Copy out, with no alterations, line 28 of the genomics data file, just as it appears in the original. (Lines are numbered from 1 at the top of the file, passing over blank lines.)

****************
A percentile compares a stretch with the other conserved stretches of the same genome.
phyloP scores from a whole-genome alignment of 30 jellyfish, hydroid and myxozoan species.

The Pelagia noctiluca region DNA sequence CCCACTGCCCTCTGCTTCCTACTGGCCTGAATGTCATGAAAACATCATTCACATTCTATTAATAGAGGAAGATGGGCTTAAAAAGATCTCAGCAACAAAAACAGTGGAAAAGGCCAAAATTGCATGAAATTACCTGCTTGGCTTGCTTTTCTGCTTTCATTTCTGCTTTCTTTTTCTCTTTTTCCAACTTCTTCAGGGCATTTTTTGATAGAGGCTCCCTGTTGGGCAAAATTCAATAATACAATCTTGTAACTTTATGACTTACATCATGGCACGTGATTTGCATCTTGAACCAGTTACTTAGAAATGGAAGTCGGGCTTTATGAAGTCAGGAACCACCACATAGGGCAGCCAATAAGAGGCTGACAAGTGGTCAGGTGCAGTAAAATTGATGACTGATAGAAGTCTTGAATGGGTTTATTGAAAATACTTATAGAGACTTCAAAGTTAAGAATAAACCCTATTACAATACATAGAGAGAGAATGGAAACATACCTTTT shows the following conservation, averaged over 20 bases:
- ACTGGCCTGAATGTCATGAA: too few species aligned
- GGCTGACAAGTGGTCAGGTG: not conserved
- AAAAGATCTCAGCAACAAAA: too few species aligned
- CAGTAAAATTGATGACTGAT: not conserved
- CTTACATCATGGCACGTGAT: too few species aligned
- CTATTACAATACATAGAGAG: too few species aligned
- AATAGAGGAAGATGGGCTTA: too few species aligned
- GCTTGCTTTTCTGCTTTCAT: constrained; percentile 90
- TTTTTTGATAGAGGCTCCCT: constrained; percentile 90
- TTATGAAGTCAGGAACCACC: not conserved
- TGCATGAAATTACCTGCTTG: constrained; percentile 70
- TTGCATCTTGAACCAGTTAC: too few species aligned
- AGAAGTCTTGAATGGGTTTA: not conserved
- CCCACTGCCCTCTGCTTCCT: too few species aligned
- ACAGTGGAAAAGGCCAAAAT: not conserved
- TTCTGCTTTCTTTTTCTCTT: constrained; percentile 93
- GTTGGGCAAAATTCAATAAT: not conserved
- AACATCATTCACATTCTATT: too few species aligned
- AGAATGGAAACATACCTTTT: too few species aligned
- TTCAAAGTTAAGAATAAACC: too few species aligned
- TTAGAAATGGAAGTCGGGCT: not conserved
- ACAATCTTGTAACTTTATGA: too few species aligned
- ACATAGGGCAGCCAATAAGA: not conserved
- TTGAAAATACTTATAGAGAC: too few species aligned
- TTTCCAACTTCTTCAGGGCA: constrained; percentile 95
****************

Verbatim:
- TTTCCAACTTCTTCAGGGCA: constrained; percentile 95